October 13, 2009
On the same trip involving the L’Artisan visit, I decided to warm up the palate with a visit to Curley’s first. It’s a bit of a shame that his shop is in such an obscure location, because with slightly more visible shop frontage I’m sure it would get more foot traffic.
Anyway, I tried the following cross-section: Chuao, Araguani, Guanaja Pave, Mint, Jasmine, and Guanaja Coffee. Some of you may know that the AoC gives the Chuao and Araguani chocolates a gold (these are the Curley confections, not the bars) and the Guanaja Pave and mint a silver. My experiences confirm the accuracy of their assessment.
The Chuao was a winner, but then again, when you’re using such a spectacular base chocolate, it’s hard to go wrong. Chuao is one flavour that will shine through almost no matter what, but still, the execution here was flawless with a supreme smooth texture and powerful Chuao signature flavour.
If anything, the Araguani might have been even better. This one was awe-inspiring in its power and is one of the best truffles anywhere. Curley is clearly using a 2:1 ratio here and the texture is thus dense and firm, another decided plus. About the only truffle that competes with it anywhere is the Theo 70% which as many will know I consider to be the best in the world. Here’s one that will stand up to it – and it would be interesting to taste them head-to-head.
By contrast, the Guanaja Pave, starting with a base chocolate arguably slightly more distinguished than the Araguani, doesn’t come off quite as well. It doesn’t have as high a ratio of chocolate, and as a result seems slightly too sweet. One almost thinks it might have additional sugar, especially since the flavour of liquid sugar shows up. Texture is still superb, although it doesn’t share the rich denseness of the Araguani. Nonetheless, here I will emphasize that these are very minor quibbles.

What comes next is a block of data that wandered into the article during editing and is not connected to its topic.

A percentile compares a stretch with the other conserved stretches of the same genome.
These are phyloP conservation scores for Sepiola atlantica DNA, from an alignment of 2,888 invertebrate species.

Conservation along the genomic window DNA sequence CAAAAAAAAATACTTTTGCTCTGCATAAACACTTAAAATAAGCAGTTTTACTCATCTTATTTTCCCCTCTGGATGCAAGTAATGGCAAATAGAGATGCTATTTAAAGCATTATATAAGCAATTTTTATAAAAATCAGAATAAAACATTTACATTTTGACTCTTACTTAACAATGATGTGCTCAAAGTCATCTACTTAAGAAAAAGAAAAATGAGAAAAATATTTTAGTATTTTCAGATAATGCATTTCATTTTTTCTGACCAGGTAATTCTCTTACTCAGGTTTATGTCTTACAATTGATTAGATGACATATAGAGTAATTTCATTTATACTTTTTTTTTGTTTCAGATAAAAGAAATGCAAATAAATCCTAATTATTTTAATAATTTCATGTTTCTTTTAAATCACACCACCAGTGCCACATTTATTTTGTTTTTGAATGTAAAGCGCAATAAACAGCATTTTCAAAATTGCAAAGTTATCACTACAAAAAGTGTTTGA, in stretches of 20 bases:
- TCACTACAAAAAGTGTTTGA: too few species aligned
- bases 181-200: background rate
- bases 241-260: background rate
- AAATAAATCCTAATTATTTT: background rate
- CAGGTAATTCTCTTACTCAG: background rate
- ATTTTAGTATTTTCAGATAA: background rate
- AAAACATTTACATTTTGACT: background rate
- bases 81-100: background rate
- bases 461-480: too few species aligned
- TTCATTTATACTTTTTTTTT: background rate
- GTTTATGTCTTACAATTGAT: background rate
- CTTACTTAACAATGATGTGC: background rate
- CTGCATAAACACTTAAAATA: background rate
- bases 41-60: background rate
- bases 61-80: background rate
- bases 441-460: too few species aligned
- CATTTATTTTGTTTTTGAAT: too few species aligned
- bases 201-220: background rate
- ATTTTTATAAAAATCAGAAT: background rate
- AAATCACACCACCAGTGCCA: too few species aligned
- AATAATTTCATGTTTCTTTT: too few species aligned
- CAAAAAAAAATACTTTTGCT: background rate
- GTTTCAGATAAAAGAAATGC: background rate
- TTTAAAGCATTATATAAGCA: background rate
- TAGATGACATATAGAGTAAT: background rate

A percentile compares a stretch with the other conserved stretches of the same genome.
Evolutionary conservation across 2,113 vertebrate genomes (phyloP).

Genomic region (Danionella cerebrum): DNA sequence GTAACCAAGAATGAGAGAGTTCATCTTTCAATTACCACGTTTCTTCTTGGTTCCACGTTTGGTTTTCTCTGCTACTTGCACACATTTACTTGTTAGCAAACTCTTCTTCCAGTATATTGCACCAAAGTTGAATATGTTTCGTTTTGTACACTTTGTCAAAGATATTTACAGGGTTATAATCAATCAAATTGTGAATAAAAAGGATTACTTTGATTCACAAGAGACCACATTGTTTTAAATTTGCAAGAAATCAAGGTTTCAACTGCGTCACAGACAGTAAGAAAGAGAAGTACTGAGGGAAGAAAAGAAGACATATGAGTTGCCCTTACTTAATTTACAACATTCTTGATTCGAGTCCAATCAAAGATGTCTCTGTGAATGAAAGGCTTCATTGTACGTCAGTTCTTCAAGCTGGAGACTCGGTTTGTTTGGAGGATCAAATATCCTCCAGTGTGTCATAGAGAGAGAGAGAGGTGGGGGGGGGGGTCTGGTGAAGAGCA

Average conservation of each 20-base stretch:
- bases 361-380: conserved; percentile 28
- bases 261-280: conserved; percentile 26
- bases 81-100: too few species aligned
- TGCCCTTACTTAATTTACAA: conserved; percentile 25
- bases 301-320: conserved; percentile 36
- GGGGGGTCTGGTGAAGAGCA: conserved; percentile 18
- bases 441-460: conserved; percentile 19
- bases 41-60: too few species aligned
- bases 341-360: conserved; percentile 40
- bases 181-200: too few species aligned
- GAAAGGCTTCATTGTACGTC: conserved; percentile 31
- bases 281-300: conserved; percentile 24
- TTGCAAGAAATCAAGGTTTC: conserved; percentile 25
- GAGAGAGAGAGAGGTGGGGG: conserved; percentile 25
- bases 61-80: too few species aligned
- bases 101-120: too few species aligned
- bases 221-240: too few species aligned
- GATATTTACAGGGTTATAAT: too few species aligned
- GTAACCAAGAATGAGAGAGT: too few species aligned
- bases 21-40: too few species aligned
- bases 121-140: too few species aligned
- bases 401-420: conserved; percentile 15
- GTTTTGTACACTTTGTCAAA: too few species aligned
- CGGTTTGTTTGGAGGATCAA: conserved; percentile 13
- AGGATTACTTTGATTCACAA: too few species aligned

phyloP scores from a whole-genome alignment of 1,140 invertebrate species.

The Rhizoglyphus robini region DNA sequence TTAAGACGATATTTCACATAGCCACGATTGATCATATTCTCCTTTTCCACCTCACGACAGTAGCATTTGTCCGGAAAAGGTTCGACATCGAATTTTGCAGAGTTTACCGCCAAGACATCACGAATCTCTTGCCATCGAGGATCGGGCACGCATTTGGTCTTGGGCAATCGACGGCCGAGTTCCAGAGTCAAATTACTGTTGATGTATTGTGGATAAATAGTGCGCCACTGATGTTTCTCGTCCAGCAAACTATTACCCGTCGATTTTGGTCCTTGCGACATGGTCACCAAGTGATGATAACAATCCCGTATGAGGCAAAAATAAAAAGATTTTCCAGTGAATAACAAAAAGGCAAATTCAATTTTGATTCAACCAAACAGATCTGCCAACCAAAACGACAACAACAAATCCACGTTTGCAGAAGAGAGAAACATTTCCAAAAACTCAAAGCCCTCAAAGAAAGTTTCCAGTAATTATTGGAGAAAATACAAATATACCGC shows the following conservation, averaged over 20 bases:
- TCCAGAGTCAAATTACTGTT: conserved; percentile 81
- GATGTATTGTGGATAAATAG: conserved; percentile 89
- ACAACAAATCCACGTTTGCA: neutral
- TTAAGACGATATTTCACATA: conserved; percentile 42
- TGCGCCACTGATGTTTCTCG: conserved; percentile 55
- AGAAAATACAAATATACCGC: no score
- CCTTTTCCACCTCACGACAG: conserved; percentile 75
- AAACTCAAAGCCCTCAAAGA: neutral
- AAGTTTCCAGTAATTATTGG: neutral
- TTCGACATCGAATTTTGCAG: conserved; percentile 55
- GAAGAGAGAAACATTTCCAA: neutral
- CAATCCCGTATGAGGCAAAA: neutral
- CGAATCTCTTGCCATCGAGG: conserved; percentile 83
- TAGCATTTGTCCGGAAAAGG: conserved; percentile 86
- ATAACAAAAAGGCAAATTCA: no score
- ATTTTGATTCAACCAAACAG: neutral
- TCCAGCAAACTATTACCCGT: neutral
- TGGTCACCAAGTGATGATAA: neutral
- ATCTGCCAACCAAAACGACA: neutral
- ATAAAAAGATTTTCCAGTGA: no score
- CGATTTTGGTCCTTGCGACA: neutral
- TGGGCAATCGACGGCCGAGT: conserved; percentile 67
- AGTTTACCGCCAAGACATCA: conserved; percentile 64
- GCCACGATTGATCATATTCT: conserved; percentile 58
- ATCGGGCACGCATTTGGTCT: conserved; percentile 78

The mint is almost perfect, although again I must put it in context against L’Artisan’s mint Cryollo which is a far superiour chocolate. This has nice minty flavour, but probably too much cream: the texture is soft and fluid, suggesting 1:1 ratio, and all that extra cream seemed to smother the mint a bit, making it seem perhaps slightly old, not participating in the glorious freshness the L’Artisan (or for that matter La Maison du Chocolat or Theo’s) chocolates did. A bit of tweaking would make this one a vigorous competitor with those other reference standards. I suspect, however, it’s not going to be able to equal L’Artisan’s no matter what.
The jasmine, advertised as the flavour of the month, unfortunately didn’t live up to its star billing. The jasmine flavour was just too subtle. Also, there was a disconcerting ring of iron or blood in there – which previous experience has shown me can occasionally be the result of caramelised sugar, thus not necessarily a negative as such – that was distracting. But compared to Theo’s beautiful, floral jasmine chocolate this one came away as feeble and wan.
The coffee likewise needed more impact. It had a nice firm texture and good solid chocolatey flavour, but the coffee didn’t come through strongly enough. In fairness, Valrhona Guanaja is also not the best choice for a coffee chocolate: its fruitiness counteracts the bitter jolt of coffee. Staying with Valrhona, the Araguani would have been a more suitable partner, or better still, using Amedei instead Toscano Black 70% has the right powerful austerity to support coffee.
Overall, though, Curley unequivocally deserves his position atop the London chocolate scene. In comparison to L’Artisan he’s not perhaps quite as consistent: there are some disappointments as well as some successes, but his best outdistance all nearby competition. Where Curley really excels is in renditions of pure chocolate ganaches – as you get to more assertive and unusual flavoured chocolates he starts to waver but his basic technique is faultless. Strongly recommended.
August 6, 2006
It’s a bit of a shame that his shop is in such an obscure location, because with slightly more visible shop frontage I’m sure it would get more foot traffic.
Richmond is a tressure but I agree it’s a bit beside. Any idea why William and his Japaneese wife bougt The Chocolate Society?
“Porcelana: The Holy Grail of Pure Criollos” (Maricel E. Presilla)